Tomorrow's Election Day in the U.K., and it's a test for Prime Minister Theresa May ahead of Brexit negotiations with the European Union. One of the toughest issues in those talks may well turn out to be immigration. More than 3 million European nationals have settled in Britain, but since the Brexit vote, EU migration to the U.K. has slowed sharply. That's stoked fears of a labor shortage. We'll talk about it. Then: For the first time, Apple is giving third-party vendors access to a sort-of secret machine it uses in fixing cracked phone screens. Screen repair is a $4 billion business, but this move from Apple means it could be in for some changes. Plus, a conversation with the woman who runs the second-busiest airport in the country.
Let's say Trump's tax plan that has yet to be introduced to Congress does get passed. How long would it take for tax cuts to jolt the economy? We ask tax experts. Also on the show: Amazon offers a discount on Prime memberships for people receiving government assistance. What's behind the move? Amazon, again, is going toe-to-toe with Walmart. Plus, we talk to Forbes reporter Chloe Sorvino, who scored an interview with a very private billionaire in Denver whose company controls 85 percent of the pizza cheese market.
The Trump administration has promised to simplify the tax code, which is an idea Democrats and Republicans can get behind. But reforming the tax code is no easy task. We take a look at what this change could mean for the IRS, tax-prep companies and Americans filing their taxes each year. In other news from the White House, President Trump wants to put a nonprofit in charge of air traffic control instead of the Federal Aviation Administration. How would air traffic control work as an independent organization? Also on today's show: We talk to Stephen Beard, Marketplace's European bureau chief, about the upcoming election in the U.K.
Happy jobs day Friday! The unemployment rate is at a 16-year low, but the participation rate is down, with more people leaving the labor force. Also, wage growth is still sluggish. So what is Janet Yellen thinking? We get to it in the Weekly Wrap. In other big news this week: President Trump decided to pull out of the Paris Agreement on climate change, but that isn't stopping companies from participating. American automakers like Ford and GM have said they’re unhappy with the decision and want to continue lowering emissions. Also on today's show: We return to Erie, Pennsylvania, this time to the county prison, where more than half the inmates enter addicted to drugs, including opioids. A new drug called Vivitrol could help the opioid addicts, but under Trump’s proposed budget, the county may no longer be able to afford it.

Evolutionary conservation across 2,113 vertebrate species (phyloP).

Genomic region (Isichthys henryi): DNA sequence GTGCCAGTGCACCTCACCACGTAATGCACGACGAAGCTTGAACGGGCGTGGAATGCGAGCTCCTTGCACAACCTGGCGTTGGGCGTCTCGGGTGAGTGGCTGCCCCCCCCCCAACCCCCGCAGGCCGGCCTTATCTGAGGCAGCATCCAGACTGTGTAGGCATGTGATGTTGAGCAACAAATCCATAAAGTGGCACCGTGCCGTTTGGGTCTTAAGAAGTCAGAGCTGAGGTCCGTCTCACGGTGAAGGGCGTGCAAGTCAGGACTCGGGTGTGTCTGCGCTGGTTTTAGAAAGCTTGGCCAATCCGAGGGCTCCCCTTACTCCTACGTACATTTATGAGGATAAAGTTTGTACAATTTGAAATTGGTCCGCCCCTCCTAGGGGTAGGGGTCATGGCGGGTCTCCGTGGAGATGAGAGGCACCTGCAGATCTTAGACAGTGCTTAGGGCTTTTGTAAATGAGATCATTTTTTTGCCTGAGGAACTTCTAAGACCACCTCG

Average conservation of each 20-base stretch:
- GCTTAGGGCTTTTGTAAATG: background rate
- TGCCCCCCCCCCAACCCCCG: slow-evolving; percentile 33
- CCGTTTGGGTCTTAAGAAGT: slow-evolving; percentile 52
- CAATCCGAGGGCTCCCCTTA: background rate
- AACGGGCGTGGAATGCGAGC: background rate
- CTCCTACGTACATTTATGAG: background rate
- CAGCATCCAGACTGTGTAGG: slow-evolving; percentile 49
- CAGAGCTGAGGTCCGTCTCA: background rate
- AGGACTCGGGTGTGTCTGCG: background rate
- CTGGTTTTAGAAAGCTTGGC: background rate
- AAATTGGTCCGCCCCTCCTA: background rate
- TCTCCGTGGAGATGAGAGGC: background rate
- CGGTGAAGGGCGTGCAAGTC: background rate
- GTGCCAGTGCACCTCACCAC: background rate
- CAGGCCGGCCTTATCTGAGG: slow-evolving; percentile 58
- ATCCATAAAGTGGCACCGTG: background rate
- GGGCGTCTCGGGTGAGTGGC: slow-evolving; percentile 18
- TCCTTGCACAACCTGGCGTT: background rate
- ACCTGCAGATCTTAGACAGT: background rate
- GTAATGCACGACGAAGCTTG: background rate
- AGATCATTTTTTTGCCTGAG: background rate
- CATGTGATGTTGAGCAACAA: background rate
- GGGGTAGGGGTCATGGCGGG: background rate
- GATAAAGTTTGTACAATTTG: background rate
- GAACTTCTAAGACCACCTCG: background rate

After days of build-up, President Trump finally made it official: The U.S. is pulling out of the Paris climate agreement. "I was elected to represent the citizens of Pittsburgh, not Paris," Trump said. That's true! But not for nothing, moving away from coal and steel has made that city's economy strong again. Plus, with the U.S. taking a seat on the sidelines of the fight to control global warming, it's also sitting out big investment opportunities that China and the E.U. are promising to grab. Then: There's something of a tug-of-war going on within the Trump administration over the debt ceiling. We'll tell you what you need to know. Plus, the latest installment of our series "My Economy" visits a stay-at-home mom in Texas.
We're still waiting on the official word out of the White House on whether President Trump will pull the U.S. out of the Paris Agreement on climate change. It's looking likely, but some of the news around Trump's decision today indicate businesses are still planning on climate change no matter what. Then: Goldman Sachs is taking heat for nearly $3 billion worth of Venezuelan bonds it bought from a state-owned oil company via a broker. It stands to profit handsomely, but protesters are ripping the bank for making money from a country that's facing food shortages. We'll explain everything you need to know about the so-called "hunger bonds." Plus: A look at how one airport is enlisting drones to get things moving more efficiently.